Ted Lange made a near-indelible mark on the minds of TV viewers in the late 70s and 80s as Isaac Washington, the lovable bartender aboard The Love Boat

But of course Lange's career didn't end when that cruise ship docked for the last time, nor has it been limited to on-screen roles.

The 68-year-old has appeared in multiple movies and TV shows since and is also an accomplished playwright, with more than two dozen productions under his belt.

Lange stopped by the CBC Radio studios Wednesday in advance of his appearance at the Vancouver International Boat show, January 20 - 24, for a talk with The Early Edition's Rick Cluff.

Cluff: What sort of memories do you have from your time on the show?

Lange: "We had such a great time. We were getting paid a lot of money. We were on television. We met actors we always wanted to meet [...] Not only that, we also caught people at the beginnings of their careers like Tom Hanks, Billy Crystal, Martin Short. We got to work with them and play with them and make some laughter."

Cluff: You also wrote and directed some Love Boat episodes. How has that shaped your career since?

Lange: "It was a platform for me to stretch, and I carried for instance the writing. I wrote some episodes which led to me becoming a playwright after the show went down. So to date, I've written 25 plays, and my latest play is called The Cause, My Soul, which is a prequel to [William Shakespeare's] Othello."

Cluff: Do you ever get tired being associated with Isaac? 

Lange: "I think the first five years after the show went down I was trying to put it aside, then after that, you gotta give into it [...] It's not going anywhere, and they love you for it. And I mean it's not like I played a villain and everyone goes 'ugh, there's that guy again', but everybody loved Isaac. He made you feel good, and so I embraced it after about the first five years."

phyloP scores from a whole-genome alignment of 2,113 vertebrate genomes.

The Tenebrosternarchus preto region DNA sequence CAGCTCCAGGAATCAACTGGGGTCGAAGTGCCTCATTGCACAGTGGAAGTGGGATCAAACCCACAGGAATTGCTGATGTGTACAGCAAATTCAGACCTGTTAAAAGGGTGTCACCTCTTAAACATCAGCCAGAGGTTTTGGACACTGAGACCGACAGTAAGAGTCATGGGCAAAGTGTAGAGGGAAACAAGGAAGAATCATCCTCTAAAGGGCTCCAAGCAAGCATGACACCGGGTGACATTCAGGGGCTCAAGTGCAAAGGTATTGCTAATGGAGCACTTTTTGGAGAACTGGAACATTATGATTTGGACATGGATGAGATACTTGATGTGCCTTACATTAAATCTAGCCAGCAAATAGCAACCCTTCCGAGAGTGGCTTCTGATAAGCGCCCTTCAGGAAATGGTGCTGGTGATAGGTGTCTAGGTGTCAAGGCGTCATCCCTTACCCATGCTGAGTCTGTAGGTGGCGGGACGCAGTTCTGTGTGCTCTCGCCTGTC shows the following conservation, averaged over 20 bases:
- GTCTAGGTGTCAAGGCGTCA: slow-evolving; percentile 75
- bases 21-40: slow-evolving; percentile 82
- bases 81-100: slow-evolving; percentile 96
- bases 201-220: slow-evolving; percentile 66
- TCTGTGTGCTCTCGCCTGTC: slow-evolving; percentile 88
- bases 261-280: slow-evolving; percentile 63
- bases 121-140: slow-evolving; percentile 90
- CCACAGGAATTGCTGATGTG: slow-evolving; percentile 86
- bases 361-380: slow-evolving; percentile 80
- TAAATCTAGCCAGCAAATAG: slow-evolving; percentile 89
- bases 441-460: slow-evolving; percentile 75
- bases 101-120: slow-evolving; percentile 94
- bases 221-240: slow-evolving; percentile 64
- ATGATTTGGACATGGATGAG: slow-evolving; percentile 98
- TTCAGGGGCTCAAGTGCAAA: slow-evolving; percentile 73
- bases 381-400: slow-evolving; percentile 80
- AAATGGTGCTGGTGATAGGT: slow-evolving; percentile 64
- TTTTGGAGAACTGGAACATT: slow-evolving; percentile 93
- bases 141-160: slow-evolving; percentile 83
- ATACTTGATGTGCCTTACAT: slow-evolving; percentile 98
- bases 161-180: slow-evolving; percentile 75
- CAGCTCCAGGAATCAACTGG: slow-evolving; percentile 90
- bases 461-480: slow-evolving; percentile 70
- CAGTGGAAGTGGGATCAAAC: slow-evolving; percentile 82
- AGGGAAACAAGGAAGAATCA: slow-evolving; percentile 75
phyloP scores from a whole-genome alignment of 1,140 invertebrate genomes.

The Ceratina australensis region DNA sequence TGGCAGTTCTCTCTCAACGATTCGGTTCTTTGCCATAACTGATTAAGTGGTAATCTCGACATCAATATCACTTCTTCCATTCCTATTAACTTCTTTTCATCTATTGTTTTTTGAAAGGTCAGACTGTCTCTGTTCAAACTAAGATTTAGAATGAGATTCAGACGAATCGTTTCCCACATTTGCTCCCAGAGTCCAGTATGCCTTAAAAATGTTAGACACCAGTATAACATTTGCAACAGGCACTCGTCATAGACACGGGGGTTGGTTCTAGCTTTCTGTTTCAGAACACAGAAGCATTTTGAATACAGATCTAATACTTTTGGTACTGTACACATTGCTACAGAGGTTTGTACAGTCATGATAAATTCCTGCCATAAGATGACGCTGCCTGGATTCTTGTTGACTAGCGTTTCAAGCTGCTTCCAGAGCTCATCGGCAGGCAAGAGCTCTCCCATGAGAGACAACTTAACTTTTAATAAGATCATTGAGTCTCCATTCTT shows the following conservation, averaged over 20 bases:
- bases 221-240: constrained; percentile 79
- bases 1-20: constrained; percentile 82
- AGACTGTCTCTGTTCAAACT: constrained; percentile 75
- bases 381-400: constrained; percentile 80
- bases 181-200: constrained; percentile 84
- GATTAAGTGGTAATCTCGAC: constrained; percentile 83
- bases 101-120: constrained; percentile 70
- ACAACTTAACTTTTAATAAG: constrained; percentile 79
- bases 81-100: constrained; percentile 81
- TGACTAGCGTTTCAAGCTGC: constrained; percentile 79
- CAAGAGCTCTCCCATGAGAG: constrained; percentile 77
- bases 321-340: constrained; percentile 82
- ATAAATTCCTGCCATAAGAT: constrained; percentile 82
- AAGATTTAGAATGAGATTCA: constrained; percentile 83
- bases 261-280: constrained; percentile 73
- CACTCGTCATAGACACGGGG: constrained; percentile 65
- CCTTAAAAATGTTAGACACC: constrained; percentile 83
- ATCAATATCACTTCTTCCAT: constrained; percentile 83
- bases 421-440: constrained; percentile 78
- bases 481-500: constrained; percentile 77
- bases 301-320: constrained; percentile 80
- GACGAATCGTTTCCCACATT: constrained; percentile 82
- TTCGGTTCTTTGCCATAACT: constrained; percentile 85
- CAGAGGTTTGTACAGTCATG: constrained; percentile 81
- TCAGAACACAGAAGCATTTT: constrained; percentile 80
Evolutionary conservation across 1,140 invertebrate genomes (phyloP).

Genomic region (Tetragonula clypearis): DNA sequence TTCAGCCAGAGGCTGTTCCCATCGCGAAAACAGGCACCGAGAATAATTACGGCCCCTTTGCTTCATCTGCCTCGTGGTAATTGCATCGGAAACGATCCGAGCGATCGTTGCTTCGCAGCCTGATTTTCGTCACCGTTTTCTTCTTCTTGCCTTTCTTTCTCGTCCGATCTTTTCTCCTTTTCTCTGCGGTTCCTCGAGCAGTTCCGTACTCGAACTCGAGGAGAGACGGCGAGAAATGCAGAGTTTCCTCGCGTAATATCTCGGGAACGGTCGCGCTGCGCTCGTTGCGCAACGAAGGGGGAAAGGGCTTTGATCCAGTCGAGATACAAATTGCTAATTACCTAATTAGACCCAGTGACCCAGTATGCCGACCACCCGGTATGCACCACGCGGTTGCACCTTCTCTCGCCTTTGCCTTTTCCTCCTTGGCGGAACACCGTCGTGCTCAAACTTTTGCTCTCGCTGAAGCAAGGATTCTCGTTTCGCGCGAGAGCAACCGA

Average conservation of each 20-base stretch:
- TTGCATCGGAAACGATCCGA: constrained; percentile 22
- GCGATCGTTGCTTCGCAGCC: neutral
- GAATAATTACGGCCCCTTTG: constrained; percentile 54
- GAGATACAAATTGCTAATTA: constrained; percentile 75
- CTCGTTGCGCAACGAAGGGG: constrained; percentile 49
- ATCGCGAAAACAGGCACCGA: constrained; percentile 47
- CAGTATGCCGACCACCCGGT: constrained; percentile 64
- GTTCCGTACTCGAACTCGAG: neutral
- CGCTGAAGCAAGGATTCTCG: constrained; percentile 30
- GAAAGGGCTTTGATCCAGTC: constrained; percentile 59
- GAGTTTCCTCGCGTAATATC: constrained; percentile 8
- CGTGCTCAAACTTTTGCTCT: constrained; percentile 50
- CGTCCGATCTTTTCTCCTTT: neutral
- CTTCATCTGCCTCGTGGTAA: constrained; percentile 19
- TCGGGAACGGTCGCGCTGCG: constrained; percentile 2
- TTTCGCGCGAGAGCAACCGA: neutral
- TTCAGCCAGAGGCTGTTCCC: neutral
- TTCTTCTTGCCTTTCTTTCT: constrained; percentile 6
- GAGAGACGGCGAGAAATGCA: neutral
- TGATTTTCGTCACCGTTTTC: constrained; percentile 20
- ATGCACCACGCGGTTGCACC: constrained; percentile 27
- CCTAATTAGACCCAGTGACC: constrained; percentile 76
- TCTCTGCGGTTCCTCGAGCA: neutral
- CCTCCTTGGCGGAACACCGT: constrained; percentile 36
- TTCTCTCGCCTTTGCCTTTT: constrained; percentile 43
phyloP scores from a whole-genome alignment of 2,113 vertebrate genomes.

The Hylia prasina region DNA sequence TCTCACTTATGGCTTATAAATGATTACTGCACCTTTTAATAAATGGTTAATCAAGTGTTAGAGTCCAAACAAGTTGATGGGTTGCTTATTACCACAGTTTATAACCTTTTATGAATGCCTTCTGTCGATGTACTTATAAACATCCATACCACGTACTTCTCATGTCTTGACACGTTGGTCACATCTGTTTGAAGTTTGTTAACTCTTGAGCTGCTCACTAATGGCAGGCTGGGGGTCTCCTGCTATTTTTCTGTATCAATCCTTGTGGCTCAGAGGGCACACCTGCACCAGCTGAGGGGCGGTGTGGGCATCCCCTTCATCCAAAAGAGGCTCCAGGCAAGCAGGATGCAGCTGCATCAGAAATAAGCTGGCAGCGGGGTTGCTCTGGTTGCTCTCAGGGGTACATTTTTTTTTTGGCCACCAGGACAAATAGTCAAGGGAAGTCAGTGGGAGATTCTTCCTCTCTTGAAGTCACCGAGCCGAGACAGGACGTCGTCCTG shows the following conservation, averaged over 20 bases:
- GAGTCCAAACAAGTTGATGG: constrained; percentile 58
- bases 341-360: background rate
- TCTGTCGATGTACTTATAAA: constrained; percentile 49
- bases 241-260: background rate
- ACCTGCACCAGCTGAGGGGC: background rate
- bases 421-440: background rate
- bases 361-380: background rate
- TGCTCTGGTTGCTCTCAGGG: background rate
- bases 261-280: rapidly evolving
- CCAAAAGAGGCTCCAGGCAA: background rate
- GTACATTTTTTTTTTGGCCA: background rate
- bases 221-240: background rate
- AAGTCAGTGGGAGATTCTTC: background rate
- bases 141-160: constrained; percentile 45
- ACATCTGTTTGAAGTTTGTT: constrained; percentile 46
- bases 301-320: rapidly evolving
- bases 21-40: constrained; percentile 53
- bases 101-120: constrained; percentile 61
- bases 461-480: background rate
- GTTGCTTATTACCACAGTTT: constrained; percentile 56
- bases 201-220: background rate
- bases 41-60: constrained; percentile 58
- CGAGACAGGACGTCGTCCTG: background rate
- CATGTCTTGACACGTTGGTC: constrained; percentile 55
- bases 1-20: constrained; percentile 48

Ted Lange Issac Washington

Ted Lange played much-loved bartender, Isaac, on 'The Love Boat.' (CBS Photo Archive/gettyimages)

Cluff: How has The Love Boat stood the test of time?

Lange: "It was very idealistic, that you would be able to figure out the problems of the world. If you got on this boat, by the time you got off, you know how to deal with whatever the situation was. And that's an optimism that I think we'd like to have today, with some of the stuff that's going on in the world. [...] It was about idealism and intent and love conquers all."

Cluff: Are you still in communication with other cast members?

Lange: "We love each other. The great thing about the show is after it went down, we remained friends, because we love each other. I went and saw Gavin [MacLeod] in a play in Palm Springs about two or three months ago, so yeah, we remained friends."

Cluff: How do you feel about the apparent lack of racial diversity in the Oscar nominations?

Lange: "They have to address the issue [...] When I first did love boat, they only had me in the bar. Everybody else greeted people getting on the boat and I said 'Hey how come I'm not there?' They said, 'Well, you're the bartender. Why would you be greeting people on the ship?' I said, 'Well why is the captain? He should be in the bridge. Why is the doctor? He should be in sick bay.' Now I know that was a form of racism, but I couldn't say that, so I had to manipulate the situation through character, and eventually we got it so that I became a part of the ensemble."

Image: Ted Lange was known for his famous two-handed point